The early weeks of pregnancy are fragile—and confusing. Here, the answers to your questions.
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I was browsing at the bookstore the other day and meandered over to the parenting section. I occasionally find myself searching this section for any new and interesting titles. I figure I can use all the parenting help I can get. But the truth is, I rarely ending up buying any of the books. I've discovered something. Although I'm far from an official child-rearing expert, I've, through trail and error, become pretty good at raising my own kids.
So I've been thinking about what I've learned in the past four years as a mother as I get ready to add one more member to our family. I've made my fair share of mistakes, that's for sure. For instance, after co-sleeping with Julia for the first six months of her life (and then on and off again until she was three), I was confident that it was safe to do the same with Elise. However, I learned a valuable lesson when she was just a week old. Shortly after I had finished nursing her, I was trying to comfort her to sleep. So I laid her on my chest. A short while later she started to stir, and I rolled to my side so I could lay her on the bed to nurse. Or so I thought. In reality I had been dreaming. Elise was still asleep on my chest. I had fallen asleep. And when I rolled, Elise rolled too and fell off the bed onto our hardwood floors. The loud thump followed by Elise's screaming jolted both Nelson and I awake. It was the worst moment of my life. I was sure I had done serious harm.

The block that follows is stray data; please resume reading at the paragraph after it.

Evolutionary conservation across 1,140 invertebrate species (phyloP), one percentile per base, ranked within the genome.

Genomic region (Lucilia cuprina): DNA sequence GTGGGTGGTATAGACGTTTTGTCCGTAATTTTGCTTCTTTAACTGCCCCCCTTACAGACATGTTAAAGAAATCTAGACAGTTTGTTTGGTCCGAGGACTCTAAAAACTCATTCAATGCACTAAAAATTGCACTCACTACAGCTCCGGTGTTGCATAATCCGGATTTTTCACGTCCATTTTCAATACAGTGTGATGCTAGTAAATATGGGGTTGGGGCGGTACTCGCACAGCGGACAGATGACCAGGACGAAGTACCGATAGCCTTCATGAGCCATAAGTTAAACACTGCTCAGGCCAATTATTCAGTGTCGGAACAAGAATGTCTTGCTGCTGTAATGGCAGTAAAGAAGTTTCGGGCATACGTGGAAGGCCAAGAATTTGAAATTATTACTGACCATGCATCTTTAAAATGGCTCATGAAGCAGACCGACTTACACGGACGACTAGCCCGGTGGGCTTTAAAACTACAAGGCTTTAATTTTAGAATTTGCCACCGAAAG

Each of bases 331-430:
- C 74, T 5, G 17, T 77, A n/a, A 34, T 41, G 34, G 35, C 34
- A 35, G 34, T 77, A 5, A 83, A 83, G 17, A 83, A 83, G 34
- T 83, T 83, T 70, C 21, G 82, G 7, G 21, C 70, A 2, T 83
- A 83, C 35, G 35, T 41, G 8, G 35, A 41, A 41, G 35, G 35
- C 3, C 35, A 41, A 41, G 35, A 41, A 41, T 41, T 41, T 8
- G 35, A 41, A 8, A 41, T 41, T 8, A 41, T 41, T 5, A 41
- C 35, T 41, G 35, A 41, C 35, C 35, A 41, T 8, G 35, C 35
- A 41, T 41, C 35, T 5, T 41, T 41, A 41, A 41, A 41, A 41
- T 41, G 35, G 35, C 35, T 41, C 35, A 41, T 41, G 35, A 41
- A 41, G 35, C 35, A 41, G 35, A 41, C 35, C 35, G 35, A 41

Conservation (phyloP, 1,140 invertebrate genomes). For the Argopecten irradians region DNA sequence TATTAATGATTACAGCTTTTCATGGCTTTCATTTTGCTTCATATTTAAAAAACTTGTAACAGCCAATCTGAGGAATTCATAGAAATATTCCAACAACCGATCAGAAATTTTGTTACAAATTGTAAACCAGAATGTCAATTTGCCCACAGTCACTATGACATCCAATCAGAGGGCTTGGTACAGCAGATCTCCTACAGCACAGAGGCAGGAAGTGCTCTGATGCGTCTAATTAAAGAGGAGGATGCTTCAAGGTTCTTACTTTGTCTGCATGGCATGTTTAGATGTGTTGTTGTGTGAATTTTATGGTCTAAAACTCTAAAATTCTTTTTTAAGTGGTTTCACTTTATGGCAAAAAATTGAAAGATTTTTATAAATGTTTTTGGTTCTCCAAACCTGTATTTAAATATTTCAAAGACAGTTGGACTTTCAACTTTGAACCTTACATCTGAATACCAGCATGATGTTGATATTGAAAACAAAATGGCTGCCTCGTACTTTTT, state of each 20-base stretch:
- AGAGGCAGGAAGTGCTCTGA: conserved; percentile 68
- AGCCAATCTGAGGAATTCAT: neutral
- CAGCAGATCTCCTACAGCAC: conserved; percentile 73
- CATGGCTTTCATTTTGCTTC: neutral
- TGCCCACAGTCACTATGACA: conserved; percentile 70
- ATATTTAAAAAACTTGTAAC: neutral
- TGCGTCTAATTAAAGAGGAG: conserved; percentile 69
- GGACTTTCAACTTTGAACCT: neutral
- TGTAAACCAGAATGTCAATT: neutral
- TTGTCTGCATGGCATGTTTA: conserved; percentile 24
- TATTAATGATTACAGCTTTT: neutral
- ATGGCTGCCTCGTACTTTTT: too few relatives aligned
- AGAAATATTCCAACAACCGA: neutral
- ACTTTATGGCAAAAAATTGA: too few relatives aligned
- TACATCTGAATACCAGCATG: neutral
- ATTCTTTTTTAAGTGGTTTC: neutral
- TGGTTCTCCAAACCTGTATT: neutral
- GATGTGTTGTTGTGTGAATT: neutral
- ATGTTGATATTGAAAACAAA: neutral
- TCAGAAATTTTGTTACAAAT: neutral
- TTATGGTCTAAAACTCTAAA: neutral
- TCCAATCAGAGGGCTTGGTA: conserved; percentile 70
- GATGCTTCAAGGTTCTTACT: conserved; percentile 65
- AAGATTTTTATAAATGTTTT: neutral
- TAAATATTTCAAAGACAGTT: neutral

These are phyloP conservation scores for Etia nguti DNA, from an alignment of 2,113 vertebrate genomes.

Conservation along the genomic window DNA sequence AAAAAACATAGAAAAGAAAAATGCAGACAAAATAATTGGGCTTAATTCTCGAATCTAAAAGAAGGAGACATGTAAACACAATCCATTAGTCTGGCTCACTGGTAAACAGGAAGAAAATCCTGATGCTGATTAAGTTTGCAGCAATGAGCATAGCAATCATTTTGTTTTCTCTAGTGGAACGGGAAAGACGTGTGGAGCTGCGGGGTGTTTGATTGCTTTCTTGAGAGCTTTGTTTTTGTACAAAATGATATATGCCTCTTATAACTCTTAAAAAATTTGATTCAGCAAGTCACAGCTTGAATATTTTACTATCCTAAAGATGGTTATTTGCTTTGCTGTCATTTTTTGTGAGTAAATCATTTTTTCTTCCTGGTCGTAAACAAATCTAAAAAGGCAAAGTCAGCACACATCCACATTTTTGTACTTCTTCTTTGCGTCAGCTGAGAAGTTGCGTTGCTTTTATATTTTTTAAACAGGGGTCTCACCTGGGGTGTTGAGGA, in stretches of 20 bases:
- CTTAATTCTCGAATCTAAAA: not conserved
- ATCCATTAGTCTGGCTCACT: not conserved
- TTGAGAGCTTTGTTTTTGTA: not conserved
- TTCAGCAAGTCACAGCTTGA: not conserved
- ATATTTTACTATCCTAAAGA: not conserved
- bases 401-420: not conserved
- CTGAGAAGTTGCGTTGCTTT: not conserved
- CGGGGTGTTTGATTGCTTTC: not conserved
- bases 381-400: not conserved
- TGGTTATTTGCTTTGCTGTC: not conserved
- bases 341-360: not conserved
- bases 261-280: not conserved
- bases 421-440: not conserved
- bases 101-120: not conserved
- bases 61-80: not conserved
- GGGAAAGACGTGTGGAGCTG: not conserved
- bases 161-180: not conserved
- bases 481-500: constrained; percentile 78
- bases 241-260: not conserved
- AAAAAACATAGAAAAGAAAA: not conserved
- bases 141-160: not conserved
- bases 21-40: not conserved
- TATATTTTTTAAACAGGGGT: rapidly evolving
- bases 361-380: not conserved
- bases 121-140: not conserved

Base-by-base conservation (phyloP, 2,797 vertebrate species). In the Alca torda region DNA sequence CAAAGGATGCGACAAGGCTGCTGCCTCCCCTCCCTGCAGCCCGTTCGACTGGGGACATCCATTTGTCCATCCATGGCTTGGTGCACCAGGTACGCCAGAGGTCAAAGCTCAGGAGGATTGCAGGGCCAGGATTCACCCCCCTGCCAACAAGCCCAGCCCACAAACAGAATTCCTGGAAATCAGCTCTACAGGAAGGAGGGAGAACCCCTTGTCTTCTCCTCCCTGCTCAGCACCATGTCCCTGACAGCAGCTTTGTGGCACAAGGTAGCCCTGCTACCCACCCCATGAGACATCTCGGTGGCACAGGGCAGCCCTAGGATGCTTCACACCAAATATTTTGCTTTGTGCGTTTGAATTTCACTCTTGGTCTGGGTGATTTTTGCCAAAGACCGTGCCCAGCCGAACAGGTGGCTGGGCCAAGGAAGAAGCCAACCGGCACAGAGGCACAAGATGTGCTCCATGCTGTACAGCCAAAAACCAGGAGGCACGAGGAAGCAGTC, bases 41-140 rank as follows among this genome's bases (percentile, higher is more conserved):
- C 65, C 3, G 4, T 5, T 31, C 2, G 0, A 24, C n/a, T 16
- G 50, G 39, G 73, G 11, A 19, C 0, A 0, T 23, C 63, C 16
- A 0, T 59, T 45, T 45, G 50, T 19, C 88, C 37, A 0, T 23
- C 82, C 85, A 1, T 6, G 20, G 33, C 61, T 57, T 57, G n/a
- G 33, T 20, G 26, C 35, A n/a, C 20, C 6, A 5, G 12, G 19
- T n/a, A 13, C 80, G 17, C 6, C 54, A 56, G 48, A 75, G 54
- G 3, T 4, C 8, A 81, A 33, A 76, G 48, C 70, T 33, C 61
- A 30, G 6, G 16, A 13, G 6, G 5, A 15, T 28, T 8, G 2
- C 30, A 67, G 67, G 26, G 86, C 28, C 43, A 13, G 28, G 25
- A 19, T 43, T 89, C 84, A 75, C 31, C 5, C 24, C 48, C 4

Thankfully Elise was just fine. But I kept reliving the moment over and over again for weeks afterwards. And I also went right out and purchased a co-sleeper bed to ensure I would never make another dangerous mistake like that again. I realized that I was far more exhausted raising two kids than I had been when it was just Julia. I also realized that my own sleep needed to become a priority. From that point on, I became stricter about sleeping habits and routines with Elise. And to this day she's a good sleeper because of it.
So what else have I learned that will help me when the new baby comes? Here's a short list:
1. Breastfeeding is absolutely worth it, but a bottle of formula isn't so bad either.
2. Exercise and fresh air is vital to help fight post-partum blues, stress, and fatigue.
3. Babies really don't need a lot of stuff. To this day, my girls still prefer our kitchen pots and pans to just about any toy we own.
4. My first priority as a mother is safety. While safety gadgets are overrated in my opinion, diligence as a mother is not.
5. It's never too early to teach your child how to say please and thank you.
6. Stay the course when serving healthy meals. Eventually your baby/toddler will eat.
7. Don't stress over making your own baby food. There are wonderful prepared varieties.
8. I know everyone says it, but it's true: read to your baby.
9. Celebrate birthdays and milestones with your family and friends as much as possible. There's nothing like a party to bolster your spirits.
10. Every day ask yourself: What legacy are you leaving today? And then try to live up to your expectation. You won't always do so great, but at least you'll have something to aim for.
But most importantly, forgive yourself when you make mistakes, because you'll make lots of them. Trust me—I'm an expert!